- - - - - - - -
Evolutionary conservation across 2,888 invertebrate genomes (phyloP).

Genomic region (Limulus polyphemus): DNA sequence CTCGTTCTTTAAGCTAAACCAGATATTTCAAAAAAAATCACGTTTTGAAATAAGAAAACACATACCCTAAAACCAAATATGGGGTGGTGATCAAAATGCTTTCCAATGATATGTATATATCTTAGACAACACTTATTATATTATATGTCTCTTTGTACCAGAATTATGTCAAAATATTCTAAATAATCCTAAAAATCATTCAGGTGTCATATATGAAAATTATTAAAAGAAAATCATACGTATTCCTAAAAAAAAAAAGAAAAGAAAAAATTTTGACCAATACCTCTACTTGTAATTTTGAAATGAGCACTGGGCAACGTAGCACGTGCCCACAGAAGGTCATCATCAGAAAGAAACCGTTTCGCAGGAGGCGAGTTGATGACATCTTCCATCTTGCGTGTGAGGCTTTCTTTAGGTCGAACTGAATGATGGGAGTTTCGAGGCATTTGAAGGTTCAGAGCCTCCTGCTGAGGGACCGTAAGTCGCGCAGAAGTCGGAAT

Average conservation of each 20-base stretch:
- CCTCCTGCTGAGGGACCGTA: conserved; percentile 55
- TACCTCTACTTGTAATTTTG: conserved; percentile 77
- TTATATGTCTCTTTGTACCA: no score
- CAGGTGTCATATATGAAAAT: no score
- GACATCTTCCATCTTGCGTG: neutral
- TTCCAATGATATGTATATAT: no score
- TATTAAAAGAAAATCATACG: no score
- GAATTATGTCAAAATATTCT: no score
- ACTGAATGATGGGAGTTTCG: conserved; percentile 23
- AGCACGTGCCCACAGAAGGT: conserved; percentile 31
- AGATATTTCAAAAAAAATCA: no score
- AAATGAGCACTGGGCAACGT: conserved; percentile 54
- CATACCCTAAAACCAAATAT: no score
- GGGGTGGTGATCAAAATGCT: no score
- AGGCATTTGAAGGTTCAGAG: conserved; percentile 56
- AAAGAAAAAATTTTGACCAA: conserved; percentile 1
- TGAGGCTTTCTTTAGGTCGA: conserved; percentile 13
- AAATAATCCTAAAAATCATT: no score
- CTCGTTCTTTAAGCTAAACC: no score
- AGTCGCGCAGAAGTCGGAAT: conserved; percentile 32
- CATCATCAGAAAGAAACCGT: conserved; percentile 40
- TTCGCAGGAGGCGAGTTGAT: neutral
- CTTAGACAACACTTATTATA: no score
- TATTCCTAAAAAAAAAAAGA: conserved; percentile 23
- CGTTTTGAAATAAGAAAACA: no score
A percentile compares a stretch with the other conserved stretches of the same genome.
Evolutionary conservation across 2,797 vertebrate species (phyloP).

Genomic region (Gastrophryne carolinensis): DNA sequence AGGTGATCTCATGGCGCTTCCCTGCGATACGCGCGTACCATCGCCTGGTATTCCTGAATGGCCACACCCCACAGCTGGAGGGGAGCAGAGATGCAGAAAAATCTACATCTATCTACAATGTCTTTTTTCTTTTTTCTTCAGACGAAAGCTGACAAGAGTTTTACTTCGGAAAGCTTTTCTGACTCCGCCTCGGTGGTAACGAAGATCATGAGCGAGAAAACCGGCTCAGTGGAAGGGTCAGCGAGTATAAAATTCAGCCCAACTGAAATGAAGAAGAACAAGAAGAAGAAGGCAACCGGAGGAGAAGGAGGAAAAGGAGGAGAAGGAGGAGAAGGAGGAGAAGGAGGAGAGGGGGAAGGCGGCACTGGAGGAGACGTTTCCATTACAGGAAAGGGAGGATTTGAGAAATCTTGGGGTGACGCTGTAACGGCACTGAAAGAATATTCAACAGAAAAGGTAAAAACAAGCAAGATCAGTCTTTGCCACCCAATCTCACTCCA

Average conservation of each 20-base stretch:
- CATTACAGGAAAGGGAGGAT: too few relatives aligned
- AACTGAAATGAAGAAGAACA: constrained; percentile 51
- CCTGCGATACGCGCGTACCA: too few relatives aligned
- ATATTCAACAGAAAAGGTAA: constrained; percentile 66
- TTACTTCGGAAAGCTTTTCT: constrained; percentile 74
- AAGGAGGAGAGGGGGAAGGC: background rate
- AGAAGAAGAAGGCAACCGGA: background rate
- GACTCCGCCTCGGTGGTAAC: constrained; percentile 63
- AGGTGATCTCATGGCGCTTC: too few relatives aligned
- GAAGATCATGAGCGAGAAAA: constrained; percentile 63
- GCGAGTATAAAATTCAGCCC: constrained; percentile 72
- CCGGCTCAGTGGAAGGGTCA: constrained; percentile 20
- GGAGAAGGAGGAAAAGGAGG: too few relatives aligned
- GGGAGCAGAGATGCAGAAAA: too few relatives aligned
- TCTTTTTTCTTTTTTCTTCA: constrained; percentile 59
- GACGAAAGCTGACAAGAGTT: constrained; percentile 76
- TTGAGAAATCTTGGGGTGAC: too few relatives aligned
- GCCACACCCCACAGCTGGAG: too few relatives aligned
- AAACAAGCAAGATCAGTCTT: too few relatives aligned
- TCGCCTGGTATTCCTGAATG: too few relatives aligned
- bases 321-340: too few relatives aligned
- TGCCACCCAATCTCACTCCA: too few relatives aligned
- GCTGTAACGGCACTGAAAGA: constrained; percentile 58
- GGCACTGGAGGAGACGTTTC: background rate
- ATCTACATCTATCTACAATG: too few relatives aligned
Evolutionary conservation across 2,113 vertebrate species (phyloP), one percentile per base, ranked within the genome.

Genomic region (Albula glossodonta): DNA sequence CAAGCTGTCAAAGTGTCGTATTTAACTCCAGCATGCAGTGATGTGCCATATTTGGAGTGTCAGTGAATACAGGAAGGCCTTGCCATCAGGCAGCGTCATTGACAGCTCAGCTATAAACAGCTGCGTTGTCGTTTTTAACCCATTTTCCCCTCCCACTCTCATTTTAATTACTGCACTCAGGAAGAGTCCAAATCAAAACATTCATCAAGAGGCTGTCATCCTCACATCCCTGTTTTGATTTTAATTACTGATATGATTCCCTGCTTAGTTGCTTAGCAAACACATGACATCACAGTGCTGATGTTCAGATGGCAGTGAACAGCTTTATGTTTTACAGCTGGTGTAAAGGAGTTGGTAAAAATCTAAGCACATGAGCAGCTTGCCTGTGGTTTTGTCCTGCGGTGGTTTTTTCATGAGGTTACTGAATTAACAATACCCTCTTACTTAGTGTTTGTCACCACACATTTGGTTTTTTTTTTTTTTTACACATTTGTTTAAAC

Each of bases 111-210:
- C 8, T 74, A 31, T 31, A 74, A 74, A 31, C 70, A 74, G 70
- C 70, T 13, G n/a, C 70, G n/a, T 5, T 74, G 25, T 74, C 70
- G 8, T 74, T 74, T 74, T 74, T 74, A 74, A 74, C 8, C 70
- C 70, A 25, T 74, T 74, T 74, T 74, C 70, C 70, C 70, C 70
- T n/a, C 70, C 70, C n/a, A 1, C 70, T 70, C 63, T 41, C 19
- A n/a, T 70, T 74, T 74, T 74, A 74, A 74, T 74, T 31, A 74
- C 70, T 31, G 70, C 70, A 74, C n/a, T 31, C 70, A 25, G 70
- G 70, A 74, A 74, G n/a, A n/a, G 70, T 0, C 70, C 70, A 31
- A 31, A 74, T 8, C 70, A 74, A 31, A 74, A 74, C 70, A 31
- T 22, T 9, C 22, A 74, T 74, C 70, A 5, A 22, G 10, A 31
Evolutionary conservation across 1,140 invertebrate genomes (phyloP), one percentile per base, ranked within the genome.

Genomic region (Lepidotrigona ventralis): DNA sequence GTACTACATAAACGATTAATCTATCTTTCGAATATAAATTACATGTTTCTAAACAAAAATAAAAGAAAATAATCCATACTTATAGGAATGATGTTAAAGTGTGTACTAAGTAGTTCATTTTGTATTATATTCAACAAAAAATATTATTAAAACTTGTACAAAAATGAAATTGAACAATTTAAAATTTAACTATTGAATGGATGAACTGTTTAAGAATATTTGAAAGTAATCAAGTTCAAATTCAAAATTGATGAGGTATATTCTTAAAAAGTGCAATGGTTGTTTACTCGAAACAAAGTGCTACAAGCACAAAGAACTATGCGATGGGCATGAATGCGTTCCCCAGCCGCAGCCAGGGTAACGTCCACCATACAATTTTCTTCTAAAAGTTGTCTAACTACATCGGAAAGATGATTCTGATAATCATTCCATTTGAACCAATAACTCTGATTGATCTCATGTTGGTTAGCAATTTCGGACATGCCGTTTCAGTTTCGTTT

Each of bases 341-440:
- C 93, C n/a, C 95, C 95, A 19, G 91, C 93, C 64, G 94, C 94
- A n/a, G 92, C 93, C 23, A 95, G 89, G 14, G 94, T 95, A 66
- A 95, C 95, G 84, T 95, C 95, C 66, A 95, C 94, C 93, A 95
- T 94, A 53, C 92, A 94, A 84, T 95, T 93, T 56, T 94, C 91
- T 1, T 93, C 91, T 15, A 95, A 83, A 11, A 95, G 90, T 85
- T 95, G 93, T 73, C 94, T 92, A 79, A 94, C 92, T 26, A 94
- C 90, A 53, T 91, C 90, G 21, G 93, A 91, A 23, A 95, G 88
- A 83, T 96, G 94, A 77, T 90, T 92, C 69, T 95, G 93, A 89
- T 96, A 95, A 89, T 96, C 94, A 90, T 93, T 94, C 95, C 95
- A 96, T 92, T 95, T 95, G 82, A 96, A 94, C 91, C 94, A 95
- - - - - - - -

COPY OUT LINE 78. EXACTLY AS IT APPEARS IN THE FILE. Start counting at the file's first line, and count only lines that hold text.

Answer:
- T 1, T 93, C 91, T 15, A 95, A 83, A 11, A 95, G 90, T 85